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buffalo, as well as birds innumerable, who would keep up an almost inces sant conversational soliloquy even when entirely separated from the rest of their kind. The moping owl is seized with fits of this description.

The presence of these sea-lion hunters brings under notice an interesting and hotly-disputed question as to the natural dietary of these great beasts. On the one side are ranged the fishermen and salmon-canners; on the other the scientists. The former hotly denounce the sea-lions as among the deadliest foes of the salmon and other fish, alleging that, not content with capturing them in open chase, they will hang about the gill-nets spread in the mouths of the rivers, when the chinook are running up to their spawning places, and tear the thirty-pound "silver sides" right out of the meshes of the net-with what effects upon the latter fabric may be readily imagined. They allege that the sea-lions simply swarm about the mouths of the rivers, when the salmon are running, like deer about a salt-lick, and that one sea-lion will destroy hundreds of salmon in a short season. Not only do they kill and devour them, but they are also said to rush furiously in among the ranks of the fish and snatch and tear in every direction, burying their teeth in the flesh, or eating a single mouthful of a salmon and then dashing for another, killing for the mere lust of slaughter like a wolf among sheep. For a long time no one dreamed of challenging this assertion, and the sea-lion was put down, like Artemus Ward's Indian, as "pizen wherever found." But a few years ago a biologist was appointed by one of the State institutions to investigate the question, which he proceeded to do by securing the bodies of as many sea-lions as possible and examining the contents of their stomachs. A number of stomachs of the creatures were also secured by fishermen and

others and sent in with their contents for examination. The result was somewhat startling, for in no single instance were fish-bones or scales to be found either in the stomachs or in the intestines of these great brutes, while an abundant supply of the remains of cuttlefish and traces of shrimps, jellyfish, etc., were discovered. Whereupon the distinguished scientific gentleman was compelled to state that, so far as he could discover, the alleged atrocities perpetrated by the sea-lion upon salmon and other fish were not supported by sufficient evidence. This naturally annoyed the fishermen, as nobody likes to be flatly contradicted, even when he is told that an imaginary enemy of his is really doing him no harm whatever; and as they were agitating for a bounty to be placed upon the heads of sea-lions, as enemies of the State, they demanded a further investigation. Another expert was thereupon set to work and reported precisely the same results, only the "pens" of cuttlefish being found in the alimentary canal, instead of bones and scales.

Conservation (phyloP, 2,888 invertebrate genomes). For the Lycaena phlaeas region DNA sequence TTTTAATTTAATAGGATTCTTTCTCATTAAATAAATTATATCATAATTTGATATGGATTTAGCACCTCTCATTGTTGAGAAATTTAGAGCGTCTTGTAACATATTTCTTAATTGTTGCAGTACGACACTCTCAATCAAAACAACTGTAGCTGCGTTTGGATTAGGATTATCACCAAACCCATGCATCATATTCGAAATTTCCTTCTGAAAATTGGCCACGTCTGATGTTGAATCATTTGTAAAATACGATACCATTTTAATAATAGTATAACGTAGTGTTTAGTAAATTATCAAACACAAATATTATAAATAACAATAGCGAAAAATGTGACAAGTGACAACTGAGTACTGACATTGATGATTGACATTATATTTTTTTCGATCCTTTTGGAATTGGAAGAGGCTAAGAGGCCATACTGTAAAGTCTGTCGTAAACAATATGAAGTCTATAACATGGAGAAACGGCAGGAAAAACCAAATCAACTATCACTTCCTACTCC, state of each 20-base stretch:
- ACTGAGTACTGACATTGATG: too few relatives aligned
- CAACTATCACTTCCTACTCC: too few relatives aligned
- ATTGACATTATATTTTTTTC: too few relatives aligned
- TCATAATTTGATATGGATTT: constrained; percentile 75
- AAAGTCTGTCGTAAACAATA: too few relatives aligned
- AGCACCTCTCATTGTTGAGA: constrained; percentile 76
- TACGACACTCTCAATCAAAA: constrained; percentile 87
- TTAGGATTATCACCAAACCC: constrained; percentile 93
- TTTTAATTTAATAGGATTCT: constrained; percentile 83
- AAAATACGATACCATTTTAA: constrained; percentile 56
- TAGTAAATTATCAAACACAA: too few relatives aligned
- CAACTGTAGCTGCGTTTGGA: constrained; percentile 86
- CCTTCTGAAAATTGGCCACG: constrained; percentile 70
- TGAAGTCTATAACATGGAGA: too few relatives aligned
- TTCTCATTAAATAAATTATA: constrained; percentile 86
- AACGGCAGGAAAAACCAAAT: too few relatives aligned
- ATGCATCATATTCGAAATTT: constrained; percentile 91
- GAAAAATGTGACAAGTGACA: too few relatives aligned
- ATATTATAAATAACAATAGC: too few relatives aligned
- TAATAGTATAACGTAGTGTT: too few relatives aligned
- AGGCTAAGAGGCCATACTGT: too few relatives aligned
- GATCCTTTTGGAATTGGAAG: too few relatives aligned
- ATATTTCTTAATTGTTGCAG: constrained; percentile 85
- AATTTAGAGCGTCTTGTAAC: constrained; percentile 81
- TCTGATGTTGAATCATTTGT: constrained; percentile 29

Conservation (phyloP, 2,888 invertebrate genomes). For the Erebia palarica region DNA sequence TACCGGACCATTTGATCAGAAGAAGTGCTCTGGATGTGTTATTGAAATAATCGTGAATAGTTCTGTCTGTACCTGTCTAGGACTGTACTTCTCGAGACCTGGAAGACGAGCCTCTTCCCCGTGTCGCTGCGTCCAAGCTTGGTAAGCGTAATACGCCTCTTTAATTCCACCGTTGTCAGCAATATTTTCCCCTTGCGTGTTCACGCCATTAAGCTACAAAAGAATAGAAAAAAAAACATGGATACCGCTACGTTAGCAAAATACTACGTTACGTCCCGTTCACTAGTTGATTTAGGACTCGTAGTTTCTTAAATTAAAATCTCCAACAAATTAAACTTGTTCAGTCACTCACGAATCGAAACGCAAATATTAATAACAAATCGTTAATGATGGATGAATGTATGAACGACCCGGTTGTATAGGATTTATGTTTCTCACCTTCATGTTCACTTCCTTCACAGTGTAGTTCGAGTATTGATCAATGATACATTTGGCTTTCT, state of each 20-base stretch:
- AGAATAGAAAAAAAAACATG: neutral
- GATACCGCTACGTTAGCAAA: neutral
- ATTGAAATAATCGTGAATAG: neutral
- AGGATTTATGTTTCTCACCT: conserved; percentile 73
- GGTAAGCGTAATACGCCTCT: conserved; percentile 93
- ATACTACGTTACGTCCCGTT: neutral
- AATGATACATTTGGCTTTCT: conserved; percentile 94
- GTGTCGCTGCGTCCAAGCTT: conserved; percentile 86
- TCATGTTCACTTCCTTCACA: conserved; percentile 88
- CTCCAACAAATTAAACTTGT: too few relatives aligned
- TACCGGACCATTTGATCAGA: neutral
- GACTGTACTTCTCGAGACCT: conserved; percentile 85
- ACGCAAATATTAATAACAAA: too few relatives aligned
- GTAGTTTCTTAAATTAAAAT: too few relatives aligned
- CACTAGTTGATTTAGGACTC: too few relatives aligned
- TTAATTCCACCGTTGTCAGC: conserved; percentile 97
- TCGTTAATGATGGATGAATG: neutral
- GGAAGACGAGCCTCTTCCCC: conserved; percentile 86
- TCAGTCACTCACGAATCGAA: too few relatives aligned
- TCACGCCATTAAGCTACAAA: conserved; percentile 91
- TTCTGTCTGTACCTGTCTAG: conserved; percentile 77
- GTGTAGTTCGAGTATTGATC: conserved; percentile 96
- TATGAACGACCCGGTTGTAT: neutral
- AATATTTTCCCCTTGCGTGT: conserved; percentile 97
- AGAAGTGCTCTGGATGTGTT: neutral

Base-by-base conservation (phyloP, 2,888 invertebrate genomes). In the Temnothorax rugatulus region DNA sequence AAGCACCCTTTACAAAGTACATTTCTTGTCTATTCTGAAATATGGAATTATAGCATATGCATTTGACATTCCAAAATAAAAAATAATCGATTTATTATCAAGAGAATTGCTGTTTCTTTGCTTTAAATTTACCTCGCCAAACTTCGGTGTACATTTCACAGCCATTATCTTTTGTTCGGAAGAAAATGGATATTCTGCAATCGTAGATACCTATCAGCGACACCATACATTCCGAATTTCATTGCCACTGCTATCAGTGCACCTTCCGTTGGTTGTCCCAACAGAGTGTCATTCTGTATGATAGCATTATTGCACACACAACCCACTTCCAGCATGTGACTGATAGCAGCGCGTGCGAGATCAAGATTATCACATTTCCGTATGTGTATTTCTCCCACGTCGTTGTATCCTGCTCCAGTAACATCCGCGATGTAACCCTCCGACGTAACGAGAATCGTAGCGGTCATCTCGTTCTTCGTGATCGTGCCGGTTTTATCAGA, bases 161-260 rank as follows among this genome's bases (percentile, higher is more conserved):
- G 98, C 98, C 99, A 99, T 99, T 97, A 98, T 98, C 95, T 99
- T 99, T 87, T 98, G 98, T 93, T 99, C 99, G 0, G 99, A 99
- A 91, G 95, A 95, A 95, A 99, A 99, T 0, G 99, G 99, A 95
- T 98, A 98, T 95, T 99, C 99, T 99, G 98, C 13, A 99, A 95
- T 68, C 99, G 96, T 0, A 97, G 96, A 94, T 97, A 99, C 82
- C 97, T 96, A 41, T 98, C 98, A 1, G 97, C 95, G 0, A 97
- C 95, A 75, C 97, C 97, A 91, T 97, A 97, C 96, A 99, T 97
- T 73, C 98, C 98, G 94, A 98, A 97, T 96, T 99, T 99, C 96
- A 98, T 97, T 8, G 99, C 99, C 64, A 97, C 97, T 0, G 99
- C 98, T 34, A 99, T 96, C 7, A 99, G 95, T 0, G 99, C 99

In spite of this, however, the fishermen and cannery men having a considerable number of votes and the scientists only one or two, the legislature was induced to pass a Bill granting a bounty of 2.50 dollars for the scalp or other evidence of the killing of a sealion. Whereupon our fishermen afore said had taken advantage of the slack season in the salmon fishery to embark on their little lion-hunting expedition. Unluckily for our friends Solomon and Indian Joe, by a base trick of fate or a special dispensation of providence (according as one sides with the scientists or the fishermen) it was discovered after the bounty-bill had been passed that no funds had been provided to pay the scalp fees, but as this did not come to light until the first batch of scalps was actually presented their enterprise was under full way before its